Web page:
FAQ about Exchange Traded Funds investing – ETFs

The way how Exchange Traded Funds work seems pretty straight forward at first. But when you start trading or investing in ETFs you then understand that there are a lot of technicalities associated with it. For this reason, I decided to create an FAQ based on my personal experience investing in ETFs. 

Do ETF pay dividends?

The easy answer is: “Yes, ETFs pay dividends”. The more complicated, but accurate, answer is “It depends”. Almost all ETFs pay dividends, the question is rather whether you will see or not those dividends paid to your broker’s account. A distributing ETF will be paying you a dividend on a regular basis, either monthly, quarterly, half-yearly or yearly. An accumulating ETF on the other end will also pay you a dividend, however, the dividend will not be paid to your broker’s account. In case of an accumulating ETF, the ETF emitter will keep the dividend and use it to buy shares of that same ETF on your behalf. 

Accumulating or Distributing ETFs, what is better?

There are two main types of ETFs. Accumulating ETFs and Distributing ETFs. Which one is better depends on your investor profile. If you want to still keep control of your portfolio, I recommend distributing ETFs so that you can keep the flexibility to decide where to reinvest your dividends. Distributing ETFs are also better if you want to live on your dividend whereas you will have to sell your accumulating ETFs in order to use them for your retirement. 

What does ETF physical replication mean?

A physical ETF provider will physically hold (as opposed to synthetic ETFs) the shares of the Index constituents it aims to replicate. To use other words, physically-backed ETFs execute their investment strategy by buying and selling the underlying shares of the said index.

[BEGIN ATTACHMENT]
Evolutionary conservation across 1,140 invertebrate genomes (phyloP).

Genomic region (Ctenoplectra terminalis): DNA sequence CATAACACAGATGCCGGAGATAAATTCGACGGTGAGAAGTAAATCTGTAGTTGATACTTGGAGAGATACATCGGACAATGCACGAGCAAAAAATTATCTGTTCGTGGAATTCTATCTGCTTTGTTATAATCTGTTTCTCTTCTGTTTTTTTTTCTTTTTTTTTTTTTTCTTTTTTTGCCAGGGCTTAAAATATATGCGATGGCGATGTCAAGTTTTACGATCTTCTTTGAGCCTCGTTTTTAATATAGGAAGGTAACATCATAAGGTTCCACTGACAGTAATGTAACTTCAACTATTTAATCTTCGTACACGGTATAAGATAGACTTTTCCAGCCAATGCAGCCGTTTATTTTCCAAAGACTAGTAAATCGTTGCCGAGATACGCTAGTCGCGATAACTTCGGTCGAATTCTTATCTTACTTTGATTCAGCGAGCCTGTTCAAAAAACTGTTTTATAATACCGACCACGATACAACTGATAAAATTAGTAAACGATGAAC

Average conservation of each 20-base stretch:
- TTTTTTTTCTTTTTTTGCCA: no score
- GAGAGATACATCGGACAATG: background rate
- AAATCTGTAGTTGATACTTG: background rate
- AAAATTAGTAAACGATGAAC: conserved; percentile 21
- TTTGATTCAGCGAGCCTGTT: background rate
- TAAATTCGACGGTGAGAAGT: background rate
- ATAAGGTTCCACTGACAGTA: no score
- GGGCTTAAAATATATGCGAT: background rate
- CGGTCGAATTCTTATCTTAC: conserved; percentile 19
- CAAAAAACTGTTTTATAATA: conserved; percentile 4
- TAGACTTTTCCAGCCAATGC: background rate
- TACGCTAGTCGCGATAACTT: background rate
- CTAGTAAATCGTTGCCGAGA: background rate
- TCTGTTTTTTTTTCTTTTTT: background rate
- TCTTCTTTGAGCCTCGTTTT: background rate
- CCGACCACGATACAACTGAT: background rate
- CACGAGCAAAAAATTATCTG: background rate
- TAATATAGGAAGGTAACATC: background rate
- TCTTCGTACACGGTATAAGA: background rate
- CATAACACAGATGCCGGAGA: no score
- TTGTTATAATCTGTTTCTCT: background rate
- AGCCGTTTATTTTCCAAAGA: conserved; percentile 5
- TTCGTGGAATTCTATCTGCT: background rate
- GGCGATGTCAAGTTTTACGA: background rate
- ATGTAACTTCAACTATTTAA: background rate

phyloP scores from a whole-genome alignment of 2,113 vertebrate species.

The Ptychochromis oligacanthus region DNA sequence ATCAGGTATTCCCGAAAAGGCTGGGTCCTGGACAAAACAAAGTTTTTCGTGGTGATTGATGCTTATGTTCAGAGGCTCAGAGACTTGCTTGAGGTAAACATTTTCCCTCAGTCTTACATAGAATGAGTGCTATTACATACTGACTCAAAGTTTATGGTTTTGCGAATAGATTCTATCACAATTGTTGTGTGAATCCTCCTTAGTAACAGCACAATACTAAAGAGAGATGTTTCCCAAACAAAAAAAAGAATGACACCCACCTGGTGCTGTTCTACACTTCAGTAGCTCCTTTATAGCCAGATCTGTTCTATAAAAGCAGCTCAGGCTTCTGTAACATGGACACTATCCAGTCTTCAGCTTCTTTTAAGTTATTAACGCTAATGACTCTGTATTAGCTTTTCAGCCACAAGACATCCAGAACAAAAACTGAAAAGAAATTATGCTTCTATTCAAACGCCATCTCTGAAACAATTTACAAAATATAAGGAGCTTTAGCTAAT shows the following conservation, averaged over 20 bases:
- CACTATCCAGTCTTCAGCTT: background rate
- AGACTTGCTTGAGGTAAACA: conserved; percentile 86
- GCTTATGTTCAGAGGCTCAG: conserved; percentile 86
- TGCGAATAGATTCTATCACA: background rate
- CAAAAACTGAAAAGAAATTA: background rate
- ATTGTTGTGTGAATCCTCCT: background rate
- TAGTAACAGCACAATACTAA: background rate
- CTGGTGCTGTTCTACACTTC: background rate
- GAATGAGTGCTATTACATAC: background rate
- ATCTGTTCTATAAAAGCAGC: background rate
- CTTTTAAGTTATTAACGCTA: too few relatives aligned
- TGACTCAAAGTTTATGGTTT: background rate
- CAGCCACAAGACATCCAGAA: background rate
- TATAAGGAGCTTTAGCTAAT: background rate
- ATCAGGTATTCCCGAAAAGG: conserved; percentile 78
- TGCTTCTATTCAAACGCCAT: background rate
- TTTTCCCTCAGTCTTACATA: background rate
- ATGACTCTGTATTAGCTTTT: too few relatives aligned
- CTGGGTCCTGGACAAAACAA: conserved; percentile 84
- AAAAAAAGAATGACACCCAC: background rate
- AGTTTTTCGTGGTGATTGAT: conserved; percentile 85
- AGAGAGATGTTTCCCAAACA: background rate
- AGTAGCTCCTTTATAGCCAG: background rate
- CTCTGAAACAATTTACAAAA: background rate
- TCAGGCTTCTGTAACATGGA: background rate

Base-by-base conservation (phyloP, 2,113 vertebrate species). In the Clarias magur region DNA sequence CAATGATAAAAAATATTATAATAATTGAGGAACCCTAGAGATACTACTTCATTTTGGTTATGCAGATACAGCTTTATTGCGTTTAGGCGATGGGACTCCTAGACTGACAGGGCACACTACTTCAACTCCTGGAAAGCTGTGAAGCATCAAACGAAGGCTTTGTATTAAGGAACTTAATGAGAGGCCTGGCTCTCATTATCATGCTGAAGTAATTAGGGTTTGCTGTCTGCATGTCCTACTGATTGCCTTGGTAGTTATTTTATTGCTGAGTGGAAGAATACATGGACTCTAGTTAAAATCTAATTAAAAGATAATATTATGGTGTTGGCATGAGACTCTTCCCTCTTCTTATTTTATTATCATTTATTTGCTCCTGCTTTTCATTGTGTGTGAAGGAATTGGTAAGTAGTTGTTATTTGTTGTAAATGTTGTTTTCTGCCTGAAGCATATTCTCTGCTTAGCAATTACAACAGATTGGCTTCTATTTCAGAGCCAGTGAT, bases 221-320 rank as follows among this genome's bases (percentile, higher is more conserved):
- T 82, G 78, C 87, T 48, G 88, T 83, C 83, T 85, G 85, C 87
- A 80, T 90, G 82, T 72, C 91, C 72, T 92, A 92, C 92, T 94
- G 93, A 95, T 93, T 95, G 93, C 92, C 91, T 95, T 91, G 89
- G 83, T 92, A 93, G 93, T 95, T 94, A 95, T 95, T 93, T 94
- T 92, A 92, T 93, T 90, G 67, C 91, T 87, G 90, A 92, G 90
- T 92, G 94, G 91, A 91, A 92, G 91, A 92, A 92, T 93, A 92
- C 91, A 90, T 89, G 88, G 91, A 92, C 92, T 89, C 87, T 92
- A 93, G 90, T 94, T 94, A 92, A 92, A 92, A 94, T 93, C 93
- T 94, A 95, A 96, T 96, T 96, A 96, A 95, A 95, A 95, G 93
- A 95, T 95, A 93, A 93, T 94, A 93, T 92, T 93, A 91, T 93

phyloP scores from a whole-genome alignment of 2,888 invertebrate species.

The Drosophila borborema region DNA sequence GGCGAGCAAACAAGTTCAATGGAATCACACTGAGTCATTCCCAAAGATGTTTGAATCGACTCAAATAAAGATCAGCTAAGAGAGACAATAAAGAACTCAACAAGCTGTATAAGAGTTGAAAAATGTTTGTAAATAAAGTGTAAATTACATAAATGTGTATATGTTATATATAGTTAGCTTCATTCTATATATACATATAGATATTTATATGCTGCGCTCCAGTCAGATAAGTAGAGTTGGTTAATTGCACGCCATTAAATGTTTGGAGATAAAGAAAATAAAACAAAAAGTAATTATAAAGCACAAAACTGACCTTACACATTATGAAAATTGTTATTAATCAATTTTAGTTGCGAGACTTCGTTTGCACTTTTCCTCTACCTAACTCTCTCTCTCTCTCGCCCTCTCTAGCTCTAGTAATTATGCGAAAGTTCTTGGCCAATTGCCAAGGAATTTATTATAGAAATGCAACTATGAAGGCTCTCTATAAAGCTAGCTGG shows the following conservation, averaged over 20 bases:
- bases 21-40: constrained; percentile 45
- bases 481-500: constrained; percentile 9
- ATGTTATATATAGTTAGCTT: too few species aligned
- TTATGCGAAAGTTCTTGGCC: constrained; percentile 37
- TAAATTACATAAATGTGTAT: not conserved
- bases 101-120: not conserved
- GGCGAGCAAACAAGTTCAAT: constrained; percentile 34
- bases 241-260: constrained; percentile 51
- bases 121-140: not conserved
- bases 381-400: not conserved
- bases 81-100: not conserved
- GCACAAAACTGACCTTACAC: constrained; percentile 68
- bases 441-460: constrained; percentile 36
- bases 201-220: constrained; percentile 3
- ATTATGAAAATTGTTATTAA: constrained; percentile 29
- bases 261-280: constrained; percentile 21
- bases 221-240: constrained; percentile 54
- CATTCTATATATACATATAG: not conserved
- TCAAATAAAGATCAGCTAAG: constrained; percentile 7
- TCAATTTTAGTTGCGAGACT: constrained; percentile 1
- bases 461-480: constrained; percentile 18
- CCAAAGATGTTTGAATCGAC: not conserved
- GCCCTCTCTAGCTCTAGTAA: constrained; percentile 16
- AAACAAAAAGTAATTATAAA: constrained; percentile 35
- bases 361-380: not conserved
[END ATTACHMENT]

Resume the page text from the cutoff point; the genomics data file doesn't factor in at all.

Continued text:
Let’s consider the DAX Index for a second, which is made of the 30 highest capitalization securities in Germany. A physical DAX ETF will own, in the same proportion, shares of the 30 highest capitalization securities in Germany. If one security leaves the index because of low market cap performance, then the ETF automatically sells its position and vice and versa. 

Example: In the DAX index, the weighting of Linde PLC is (as of 13.4.2020) 9.48% (see börse.de) an ETF replicating the DAX would aim to keep its physical holding of Linde PLC as close as possible to 9.48% (Ex: Ishare Core Dax ETF shows 9.78% of Linde PLC). The small delta between 9.78% and 9.48% comes from the lag between the recalibration of the ETF against the real DAX index.

When to pick physical replication over synthetical replication?

  • When Index constituents are in large and liquid markets. Physical replication requires frequent recalibration that happens through buying and selling index components. If index constituents are in a high fee or illiquid market, the physical recalibration will be more labour intensive and costly. It could be beneficial to pick physical replication in liquid and low fees markets.
  • When the number of index constituents is low. The Dow-Jone only have 30 constituents, same for the Dax index, therefore the recalibration only requires a maximum of 30 positions to modify. In the case of the MSCI world for example – which is made of 1600 securities, recalibration can mean up to 1600 position to modify to fit the index weighting.
  • When you want to know what you own. It depends on your investor’s profile but generally, people seek transparency in their portfolio. Physical ETFs are highly transparent as they own, in the same proportion the stocks making up the index. However, in the case of synthetic replication, the ETF emittent might end up holding a completely different basket of stocks compared to the index. For example, the Lyxor MSCI India which replicate the performance of the MSCI India index does not own a single Indian stock. The ETF replicates the performance of the MSCI India index by trading French stocks (Lyxor is operated by a french bank – Société Generale.) such as: “Danone, Sanofi, Schneider Electric, Total etc… This strategy allows the ETF emitter to offer lower fees, but the bottom line is that you want to invest in India but end up owning french stocks.
Synthetical ETF replication - Example of MSCI India with swap contracts using french stocks
Synthetical ETF replication – Example of MSCI India with swap contracts using french stocks. Source: Lyxoretf.de

Can an ETF go bankrupt?

No, an ETF is a financial product so it can technically not go bankrupt. Only companies can go bankrupt. However, an ETF emitter can go bankrupt, or, an ETF emitter can decide to close an ETF.

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